Dayna Ghirardelli, Executive Director

By Dayna Ghirardelli, Executive Director

Not long after my start at the Sonoma County Farm Bureau, I was approached about participating in an interview for the Russian River Water Forum… the what?

In 2021, the Sonoma County Water Agency was awarded a grant from the California Department of Water Resources Urban and Multibenefit Drought Relief Program to establish a water forum that would collaborate on finding solutions around the future of the Potter Valley Project (PVP)….. the what?

The PVP, operated by PG&E, is located on the upper mainstem of the Eel River and the East Branch of the Russian River in Mendocino and Lake Counties, and consists of Cape Horn Dam which ends into the Van Arsdale Reservoir, where water flows through a tunnel directly to the PVP. Twelve miles upriver from the Cape Horn Dam is Scott Dam, which formed Lake Pillsbury. For more than 100 years, the diversion of water from the Eel River to the Russian River via the PVP has provided an integral source of water for the Russian River basin, including serving as the primary source of water through Lake Mendocino for nearly all the northern Sonoma County cities and municipalities, as well as contributes, along with Lake Sonoma, to southern Sonoma County and northern Marin County cities and municipalities. PG&E plans to decommission the PVP, resulting in the reduction, or more dire, the elimination of this water source. The Russian River Water Forum’s (RRWF) intention is to preserve the flow of water from the Eel River via the PVP to the Russian River while also fostering collaboration to support water supply resiliency in the Russian River watershed.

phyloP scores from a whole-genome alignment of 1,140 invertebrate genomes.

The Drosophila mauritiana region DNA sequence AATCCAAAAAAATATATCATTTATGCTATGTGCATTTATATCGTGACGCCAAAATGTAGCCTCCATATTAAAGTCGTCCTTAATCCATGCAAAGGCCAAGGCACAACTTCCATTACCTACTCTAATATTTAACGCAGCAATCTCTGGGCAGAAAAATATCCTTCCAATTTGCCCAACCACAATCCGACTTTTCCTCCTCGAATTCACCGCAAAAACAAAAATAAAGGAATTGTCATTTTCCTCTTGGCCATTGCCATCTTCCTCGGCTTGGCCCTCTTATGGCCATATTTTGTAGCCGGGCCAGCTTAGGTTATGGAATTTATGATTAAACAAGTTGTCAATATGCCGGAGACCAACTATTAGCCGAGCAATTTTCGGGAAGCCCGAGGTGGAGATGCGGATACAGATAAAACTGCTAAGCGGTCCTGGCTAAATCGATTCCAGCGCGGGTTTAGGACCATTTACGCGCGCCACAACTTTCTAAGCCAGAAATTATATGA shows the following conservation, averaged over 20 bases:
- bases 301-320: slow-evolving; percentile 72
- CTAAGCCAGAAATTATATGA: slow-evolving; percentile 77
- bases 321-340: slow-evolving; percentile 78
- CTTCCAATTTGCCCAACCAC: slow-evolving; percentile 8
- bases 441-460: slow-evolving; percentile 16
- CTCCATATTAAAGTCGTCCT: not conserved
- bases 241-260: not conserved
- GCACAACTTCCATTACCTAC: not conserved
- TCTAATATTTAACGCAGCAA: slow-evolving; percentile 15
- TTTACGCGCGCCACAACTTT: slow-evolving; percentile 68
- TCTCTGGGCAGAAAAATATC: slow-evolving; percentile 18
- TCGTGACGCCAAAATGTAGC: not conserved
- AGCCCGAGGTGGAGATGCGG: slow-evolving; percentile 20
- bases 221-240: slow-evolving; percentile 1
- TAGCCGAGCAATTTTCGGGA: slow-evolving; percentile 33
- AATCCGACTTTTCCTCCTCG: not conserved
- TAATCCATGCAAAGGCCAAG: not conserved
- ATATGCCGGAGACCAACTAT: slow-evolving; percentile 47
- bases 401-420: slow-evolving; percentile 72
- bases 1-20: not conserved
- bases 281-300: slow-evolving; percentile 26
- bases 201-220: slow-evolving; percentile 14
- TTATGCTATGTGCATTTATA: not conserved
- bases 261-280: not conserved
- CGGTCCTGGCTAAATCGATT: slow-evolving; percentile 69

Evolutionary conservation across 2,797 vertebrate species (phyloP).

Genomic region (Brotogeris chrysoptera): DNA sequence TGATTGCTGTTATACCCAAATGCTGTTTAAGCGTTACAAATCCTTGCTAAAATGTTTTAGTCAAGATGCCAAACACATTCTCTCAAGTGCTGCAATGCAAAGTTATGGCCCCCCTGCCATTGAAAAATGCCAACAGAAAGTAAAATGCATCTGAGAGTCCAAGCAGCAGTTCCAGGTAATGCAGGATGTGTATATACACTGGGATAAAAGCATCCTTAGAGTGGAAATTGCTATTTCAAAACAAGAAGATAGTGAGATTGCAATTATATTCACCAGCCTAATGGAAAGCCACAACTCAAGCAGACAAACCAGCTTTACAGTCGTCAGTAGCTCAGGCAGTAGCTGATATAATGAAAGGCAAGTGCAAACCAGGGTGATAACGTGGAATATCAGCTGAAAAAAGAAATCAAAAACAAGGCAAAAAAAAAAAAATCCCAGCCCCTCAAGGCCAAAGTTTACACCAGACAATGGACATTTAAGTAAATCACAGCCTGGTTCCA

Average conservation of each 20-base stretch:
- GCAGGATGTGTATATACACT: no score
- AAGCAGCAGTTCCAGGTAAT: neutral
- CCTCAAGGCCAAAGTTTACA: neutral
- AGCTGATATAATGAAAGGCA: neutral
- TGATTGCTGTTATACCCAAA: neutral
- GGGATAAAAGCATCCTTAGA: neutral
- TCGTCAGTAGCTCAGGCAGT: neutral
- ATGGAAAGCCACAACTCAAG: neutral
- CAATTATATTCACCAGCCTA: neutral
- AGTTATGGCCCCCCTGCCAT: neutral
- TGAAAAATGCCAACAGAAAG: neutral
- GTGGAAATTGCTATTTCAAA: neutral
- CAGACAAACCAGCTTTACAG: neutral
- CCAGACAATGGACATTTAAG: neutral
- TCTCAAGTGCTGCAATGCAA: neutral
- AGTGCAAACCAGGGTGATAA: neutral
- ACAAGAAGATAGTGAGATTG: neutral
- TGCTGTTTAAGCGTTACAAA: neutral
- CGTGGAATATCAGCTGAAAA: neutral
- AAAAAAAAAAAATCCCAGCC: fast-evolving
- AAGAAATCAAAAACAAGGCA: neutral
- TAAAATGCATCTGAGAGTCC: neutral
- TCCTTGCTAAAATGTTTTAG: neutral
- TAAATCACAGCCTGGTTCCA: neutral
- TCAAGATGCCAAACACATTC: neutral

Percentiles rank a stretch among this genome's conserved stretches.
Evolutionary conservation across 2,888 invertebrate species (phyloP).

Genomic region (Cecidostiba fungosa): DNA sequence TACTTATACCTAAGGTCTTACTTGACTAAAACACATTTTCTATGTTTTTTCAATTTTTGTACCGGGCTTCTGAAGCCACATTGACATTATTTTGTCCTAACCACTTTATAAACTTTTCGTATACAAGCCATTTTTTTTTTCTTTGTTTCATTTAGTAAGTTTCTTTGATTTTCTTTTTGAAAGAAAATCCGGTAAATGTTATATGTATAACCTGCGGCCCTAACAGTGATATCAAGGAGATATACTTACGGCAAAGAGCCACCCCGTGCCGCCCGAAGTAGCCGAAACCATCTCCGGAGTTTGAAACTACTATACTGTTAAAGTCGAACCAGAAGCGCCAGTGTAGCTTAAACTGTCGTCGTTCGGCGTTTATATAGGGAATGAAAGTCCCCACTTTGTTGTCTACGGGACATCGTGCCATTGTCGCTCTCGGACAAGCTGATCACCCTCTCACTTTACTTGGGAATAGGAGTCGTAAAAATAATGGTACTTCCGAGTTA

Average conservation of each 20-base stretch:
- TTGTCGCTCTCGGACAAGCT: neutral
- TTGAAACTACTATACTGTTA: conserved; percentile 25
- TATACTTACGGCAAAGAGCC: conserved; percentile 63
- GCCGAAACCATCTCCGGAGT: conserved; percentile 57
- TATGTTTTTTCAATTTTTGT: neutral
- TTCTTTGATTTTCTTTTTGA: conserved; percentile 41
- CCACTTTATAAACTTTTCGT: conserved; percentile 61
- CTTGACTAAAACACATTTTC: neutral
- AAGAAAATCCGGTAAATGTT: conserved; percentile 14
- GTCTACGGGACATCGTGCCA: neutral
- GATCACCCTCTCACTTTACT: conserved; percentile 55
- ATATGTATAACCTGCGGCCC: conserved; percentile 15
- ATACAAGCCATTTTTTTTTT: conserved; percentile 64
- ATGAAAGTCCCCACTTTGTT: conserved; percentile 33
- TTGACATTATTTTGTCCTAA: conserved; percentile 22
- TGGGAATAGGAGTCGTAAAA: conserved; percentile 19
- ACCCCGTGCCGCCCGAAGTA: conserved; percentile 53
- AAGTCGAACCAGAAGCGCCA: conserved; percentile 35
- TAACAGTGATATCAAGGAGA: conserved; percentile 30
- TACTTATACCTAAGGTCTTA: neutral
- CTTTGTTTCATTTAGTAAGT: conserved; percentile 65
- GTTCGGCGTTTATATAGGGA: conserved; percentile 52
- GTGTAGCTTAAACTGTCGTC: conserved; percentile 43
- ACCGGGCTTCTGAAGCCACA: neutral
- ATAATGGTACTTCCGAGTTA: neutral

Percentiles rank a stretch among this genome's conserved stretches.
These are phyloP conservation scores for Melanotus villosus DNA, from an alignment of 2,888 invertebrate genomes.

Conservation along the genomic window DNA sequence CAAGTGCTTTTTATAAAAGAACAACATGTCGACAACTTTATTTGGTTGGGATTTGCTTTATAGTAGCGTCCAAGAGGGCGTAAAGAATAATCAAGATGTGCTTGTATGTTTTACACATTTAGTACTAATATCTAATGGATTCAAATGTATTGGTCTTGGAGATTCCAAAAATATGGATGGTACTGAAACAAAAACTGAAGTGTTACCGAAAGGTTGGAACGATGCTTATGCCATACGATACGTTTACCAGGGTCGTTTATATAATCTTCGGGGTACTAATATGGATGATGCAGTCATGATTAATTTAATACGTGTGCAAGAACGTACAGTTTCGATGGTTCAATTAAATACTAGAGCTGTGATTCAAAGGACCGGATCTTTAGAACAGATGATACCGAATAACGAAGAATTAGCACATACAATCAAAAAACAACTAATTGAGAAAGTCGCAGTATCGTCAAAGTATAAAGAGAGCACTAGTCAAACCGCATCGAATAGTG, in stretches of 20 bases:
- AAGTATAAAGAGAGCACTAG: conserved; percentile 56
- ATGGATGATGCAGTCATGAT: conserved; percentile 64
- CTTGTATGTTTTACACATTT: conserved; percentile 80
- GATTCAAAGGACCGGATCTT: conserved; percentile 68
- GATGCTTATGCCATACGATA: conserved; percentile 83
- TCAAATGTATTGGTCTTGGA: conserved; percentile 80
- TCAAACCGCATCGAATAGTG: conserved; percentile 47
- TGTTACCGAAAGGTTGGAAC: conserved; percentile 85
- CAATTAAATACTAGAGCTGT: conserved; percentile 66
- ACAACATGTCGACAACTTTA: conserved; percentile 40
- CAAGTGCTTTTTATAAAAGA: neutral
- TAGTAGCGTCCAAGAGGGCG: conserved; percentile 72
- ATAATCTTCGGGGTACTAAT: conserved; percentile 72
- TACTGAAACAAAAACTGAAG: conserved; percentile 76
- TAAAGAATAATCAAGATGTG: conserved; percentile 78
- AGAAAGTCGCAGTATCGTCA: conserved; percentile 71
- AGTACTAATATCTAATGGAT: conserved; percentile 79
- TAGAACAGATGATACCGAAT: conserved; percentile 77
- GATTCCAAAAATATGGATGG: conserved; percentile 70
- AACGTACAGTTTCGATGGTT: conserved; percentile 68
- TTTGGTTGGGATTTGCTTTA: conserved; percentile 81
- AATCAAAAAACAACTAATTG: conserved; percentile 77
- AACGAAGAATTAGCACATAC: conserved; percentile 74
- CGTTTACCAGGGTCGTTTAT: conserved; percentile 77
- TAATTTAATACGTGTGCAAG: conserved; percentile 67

As a southern Sonoma County girl, I knew that the City of Petaluma and others purchased water from the Sonoma County Water Agency, but I never considered what that meant. Now, I’m not only learning of this complicated man-made water system that ultimately serves the existence of Sonoma County but that it is under threat of complete removal…. Say what?

This PVP topic is not a new one for the farmers, ranchers, landowners, and residents of the Russian River Basin and northern Sonoma County. It has been at the forefront of several local, state, and federal conversations since PG&E decided not to renew its license from the Federal Energy Regulatory Commission (FERC). To help facilitate a regional approach, Congressman Jared Huffman facilitated an ad hoc process in 2019 known as the Two Basin Solution Partnership. The Two Basin Partnership was joined by California Trout, the County of Humboldt, the Mendocino County Inland Water & Power Commission, the Round Valley Native American Tribes, and the Sonoma County Water Agency to work together to “develop a plan for the future of the Project (PVP- water diversion) that meets the needs of all communities in the Russian and Eel River basins” with the goal to “allow us to meet regional water needs while restoring fisheries.” (  This effort was also an attempt to apply for the license that PG&E holds to operate the diversion, but the deadline was missed. With no viable replacement or intent by PG&E to renew, FERC instructed PG&E to begin the process of surrendering the license. The deadline to surrender the license is the end of 2024. Here is where the RRWF comes in.